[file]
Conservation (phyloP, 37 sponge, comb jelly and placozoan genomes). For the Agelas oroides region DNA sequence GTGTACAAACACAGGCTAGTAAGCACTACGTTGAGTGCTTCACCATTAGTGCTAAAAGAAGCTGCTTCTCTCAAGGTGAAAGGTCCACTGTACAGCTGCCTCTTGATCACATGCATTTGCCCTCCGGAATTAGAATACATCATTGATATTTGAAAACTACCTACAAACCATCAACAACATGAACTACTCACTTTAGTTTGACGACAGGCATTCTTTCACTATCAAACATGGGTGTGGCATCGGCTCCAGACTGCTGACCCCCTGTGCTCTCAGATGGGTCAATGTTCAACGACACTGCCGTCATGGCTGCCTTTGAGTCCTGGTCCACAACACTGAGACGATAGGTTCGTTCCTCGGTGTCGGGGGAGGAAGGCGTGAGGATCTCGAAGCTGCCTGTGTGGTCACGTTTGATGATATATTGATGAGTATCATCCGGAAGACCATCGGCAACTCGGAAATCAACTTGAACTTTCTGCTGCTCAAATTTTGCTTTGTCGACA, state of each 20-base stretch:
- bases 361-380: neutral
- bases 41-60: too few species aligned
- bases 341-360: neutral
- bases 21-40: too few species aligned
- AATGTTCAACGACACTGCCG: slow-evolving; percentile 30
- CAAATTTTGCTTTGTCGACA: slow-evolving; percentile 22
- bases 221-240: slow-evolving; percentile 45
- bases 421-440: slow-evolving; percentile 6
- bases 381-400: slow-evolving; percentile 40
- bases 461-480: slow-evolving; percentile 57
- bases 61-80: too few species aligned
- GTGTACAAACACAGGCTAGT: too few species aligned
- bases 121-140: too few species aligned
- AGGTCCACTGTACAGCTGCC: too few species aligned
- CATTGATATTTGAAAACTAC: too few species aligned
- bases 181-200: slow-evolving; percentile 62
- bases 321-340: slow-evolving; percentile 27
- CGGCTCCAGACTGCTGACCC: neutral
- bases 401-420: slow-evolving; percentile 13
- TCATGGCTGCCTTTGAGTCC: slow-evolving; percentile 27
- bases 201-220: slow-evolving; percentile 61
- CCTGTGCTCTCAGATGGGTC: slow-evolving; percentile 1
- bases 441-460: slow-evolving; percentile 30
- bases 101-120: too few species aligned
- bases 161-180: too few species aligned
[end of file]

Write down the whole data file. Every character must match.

Conservation (phyloP, 37 sponge, comb jelly and placozoan genomes). For the Agelas oroides region DNA sequence GTGTACAAACACAGGCTAGTAAGCACTACGTTGAGTGCTTCACCATTAGTGCTAAAAGAAGCTGCTTCTCTCAAGGTGAAAGGTCCACTGTACAGCTGCCTCTTGATCACATGCATTTGCCCTCCGGAATTAGAATACATCATTGATATTTGAAAACTACCTACAAACCATCAACAACATGAACTACTCACTTTAGTTTGACGACAGGCATTCTTTCACTATCAAACATGGGTGTGGCATCGGCTCCAGACTGCTGACCCCCTGTGCTCTCAGATGGGTCAATGTTCAACGACACTGCCGTCATGGCTGCCTTTGAGTCCTGGTCCACAACACTGAGACGATAGGTTCGTTCCTCGGTGTCGGGGGAGGAAGGCGTGAGGATCTCGAAGCTGCCTGTGTGGTCACGTTTGATGATATATTGATGAGTATCATCCGGAAGACCATCGGCAACTCGGAAATCAACTTGAACTTTCTGCTGCTCAAATTTTGCTTTGTCGACA, state of each 20-base stretch:
- bases 361-380: neutral
- bases 41-60: too few species aligned
- bases 341-360: neutral
- bases 21-40: too few species aligned
- AATGTTCAACGACACTGCCG: slow-evolving; percentile 30
- CAAATTTTGCTTTGTCGACA: slow-evolving; percentile 22
- bases 221-240: slow-evolving; percentile 45
- bases 421-440: slow-evolving; percentile 6
- bases 381-400: slow-evolving; percentile 40
- bases 461-480: slow-evolving; percentile 57
- bases 61-80: too few species aligned
- GTGTACAAACACAGGCTAGT: too few species aligned
- bases 121-140: too few species aligned
- AGGTCCACTGTACAGCTGCC: too few species aligned
- CATTGATATTTGAAAACTAC: too few species aligned
- bases 181-200: slow-evolving; percentile 62
- bases 321-340: slow-evolving; percentile 27
- CGGCTCCAGACTGCTGACCC: neutral
- bases 401-420: slow-evolving; percentile 13
- TCATGGCTGCCTTTGAGTCC: slow-evolving; percentile 27
- bases 201-220: slow-evolving; percentile 61
- CCTGTGCTCTCAGATGGGTC: slow-evolving; percentile 1
- bases 441-460: slow-evolving; percentile 30
- bases 101-120: too few species aligned
- bases 161-180: too few species aligned